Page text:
I have a love/hate relationship with Wikipedia. On one hand, it’s a great project, and I use it — mostly as a ‘casual reference’ for settling friendly arguments or digging up little gems of information — all the time. But on the other hand, sometimes I’m pained by Wikipedia, because I can’t help but look at it and see how much potential it has, for going above and beyond what it is right now. And that’s frustrating.

There have been lots of criticisms of Wikipedia since its inception, and I’m not going to go over the well-trod ground of reliability or factual correctness. Wikipedia is “good enough,” apparently, for lots of people to use, and that’s what matters.

No, what gets me about Wikipedia is its desire to be ‘encyclopediac,’ manifested in its ‘notability’ requirements for articles. I think this is a huge misstep.

Our notions of what an “encyclopedia” is — for all but the very youngest among us — is driven by memories of the old, dead-tree variety. Paper encyclopedias, by their very nature, couldn’t contain everything about everything; it would just be impractical. There isn’t enough paper to print such a beast, and even if there was, certainly you couldn’t economically mass-produce it. So when we think about an encyclopedia, we think about a series of relatively short, introductory articles, on key topics. The best encyclopedias had the most and longest articles — the greatest breadth and depth of content — but they were still limited.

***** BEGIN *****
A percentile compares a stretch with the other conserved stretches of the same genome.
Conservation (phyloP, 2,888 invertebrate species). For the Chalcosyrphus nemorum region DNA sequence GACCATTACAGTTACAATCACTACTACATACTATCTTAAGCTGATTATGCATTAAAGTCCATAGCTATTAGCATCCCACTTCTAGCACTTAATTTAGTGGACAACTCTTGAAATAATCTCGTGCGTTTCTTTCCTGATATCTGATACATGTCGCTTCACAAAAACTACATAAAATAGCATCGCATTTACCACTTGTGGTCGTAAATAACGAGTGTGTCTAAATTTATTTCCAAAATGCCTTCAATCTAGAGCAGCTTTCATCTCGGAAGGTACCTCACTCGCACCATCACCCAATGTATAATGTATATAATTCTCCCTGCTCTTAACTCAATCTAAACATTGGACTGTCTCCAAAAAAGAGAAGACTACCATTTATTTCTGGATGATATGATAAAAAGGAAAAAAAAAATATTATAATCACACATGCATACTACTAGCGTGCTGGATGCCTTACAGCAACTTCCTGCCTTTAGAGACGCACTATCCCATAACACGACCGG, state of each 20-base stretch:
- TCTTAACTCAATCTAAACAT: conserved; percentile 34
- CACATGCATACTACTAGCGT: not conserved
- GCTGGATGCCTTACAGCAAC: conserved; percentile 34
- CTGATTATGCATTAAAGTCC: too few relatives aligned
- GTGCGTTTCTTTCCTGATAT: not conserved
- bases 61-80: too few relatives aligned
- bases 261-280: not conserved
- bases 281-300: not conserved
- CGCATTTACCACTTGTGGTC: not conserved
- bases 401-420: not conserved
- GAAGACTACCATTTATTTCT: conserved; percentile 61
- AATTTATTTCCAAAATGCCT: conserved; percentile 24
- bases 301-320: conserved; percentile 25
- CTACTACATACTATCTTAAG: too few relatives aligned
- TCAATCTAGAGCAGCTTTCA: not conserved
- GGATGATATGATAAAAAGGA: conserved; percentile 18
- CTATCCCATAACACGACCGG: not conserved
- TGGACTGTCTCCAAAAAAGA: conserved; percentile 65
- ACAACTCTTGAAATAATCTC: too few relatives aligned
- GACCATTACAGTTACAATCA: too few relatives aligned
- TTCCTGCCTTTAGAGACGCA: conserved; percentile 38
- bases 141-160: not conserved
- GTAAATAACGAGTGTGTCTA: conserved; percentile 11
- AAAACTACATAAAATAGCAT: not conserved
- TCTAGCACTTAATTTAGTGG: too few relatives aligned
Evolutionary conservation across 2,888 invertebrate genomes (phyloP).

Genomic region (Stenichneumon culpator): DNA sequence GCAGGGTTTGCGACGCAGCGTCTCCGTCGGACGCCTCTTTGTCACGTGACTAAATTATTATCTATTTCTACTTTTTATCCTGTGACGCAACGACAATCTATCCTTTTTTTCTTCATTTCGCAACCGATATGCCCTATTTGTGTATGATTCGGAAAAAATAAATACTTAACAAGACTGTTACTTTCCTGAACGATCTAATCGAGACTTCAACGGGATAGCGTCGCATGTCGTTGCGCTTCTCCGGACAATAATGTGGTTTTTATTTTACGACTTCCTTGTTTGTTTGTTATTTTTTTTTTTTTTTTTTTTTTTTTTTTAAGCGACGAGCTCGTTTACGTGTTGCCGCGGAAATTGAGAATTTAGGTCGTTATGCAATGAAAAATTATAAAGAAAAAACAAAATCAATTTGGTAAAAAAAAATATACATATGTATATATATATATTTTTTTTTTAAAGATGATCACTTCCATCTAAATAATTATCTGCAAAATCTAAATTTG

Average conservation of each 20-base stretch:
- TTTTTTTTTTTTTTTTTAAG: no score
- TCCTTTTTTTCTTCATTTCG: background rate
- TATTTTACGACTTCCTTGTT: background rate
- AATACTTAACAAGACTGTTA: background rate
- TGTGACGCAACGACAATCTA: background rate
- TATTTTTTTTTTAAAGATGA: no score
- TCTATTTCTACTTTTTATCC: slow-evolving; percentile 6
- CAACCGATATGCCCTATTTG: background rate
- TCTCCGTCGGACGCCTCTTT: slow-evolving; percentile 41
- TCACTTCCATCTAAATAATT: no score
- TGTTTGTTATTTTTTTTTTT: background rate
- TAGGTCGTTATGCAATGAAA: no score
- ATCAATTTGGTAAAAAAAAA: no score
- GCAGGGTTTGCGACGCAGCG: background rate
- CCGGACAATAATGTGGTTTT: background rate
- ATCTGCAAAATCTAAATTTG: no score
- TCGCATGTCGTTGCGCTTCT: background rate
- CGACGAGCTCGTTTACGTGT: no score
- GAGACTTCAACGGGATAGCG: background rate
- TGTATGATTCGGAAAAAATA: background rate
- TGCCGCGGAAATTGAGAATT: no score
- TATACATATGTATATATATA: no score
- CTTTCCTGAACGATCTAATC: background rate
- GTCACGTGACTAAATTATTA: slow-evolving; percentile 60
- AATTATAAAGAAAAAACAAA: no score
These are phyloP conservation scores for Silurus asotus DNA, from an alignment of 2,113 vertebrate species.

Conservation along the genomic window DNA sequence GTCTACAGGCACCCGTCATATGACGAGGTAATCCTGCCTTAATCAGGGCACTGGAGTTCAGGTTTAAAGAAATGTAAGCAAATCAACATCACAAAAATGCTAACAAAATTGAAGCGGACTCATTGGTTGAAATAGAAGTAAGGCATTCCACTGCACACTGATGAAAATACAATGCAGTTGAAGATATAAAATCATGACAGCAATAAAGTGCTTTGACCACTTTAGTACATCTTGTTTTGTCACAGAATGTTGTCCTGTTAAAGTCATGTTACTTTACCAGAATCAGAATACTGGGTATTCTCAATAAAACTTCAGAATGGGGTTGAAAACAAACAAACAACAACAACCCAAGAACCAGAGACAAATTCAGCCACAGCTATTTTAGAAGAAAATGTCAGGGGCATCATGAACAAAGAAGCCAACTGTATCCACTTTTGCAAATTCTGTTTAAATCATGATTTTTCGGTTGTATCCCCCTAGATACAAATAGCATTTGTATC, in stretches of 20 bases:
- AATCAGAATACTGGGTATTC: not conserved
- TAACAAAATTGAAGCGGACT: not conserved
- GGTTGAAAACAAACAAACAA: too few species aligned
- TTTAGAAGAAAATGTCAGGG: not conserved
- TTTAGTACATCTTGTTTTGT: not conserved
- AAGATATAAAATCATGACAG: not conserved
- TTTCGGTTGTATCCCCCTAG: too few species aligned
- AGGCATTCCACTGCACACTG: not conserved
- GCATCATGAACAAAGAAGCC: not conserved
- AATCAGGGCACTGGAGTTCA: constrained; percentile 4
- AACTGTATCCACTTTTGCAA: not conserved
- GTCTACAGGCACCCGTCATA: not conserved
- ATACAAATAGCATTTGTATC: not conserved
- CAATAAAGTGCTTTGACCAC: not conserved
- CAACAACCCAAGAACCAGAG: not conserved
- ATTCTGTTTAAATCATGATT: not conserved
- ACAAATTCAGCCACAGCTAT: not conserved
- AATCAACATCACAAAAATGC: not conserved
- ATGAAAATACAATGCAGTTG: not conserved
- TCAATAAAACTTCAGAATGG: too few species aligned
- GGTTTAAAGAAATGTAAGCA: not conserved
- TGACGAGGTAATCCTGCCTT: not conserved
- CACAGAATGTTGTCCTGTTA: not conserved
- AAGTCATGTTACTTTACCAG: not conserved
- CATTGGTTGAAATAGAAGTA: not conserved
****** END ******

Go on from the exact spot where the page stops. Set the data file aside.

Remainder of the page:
But that’s not what it has to be. That’s a limitation borne of physical restrictions, which don’t necessarily exist in the digital electronic realm, particularly with the ever-falling price of bandwidth and mass storage.

The Wikipedia Gods seem to get this, to a certain extent. One of WP’s tenets is that it’s ‘not paper.’ But despite this, it still sticks to certain key assumptions about what is fit for an encyclopedia, about what an encyclopedia is, that are based on analog premises and ideas.

Put simply, there’s no reason to reject any content that’s well-written and well-researched, on ‘notability’ grounds. There’s just no reason to do it. There is no such thing as bad information, as long as it’s correct.

There are better ways to keep the main namespace clear, and the signal-to-noise ratio high, than by constantly destroying information. Articles that get crufty can (and should!) be rewritten and pared down; cruft can be left in the historical versions for those that want to find it. Articles that get top-heavy with trivia or ‘popular culture’ sections can move the extra content to sub-pages within the main article’s namespace, to preserve the cleanliness of the main page, without deleting anything. The result would be a resource with much more depth in its articles, and potentially much more breadth as well.

Wikipedia as it currently exists strikes me as a terrible waste of potential. Within a generation, Wikipedia and other online resources like it are going to own the concept of ‘encyclopedia’ within the public consciousness. Young people growing up today will probably never think of a stack of large books when they hear that word — yet the online resources are being designed with constraints thoughtlessly inherited from their dead-tree ancestors.

I love Wikipedia for what it is, but sometimes I can’t help but hate it for what it is, too, because of the gap between what it is and what it could and can be.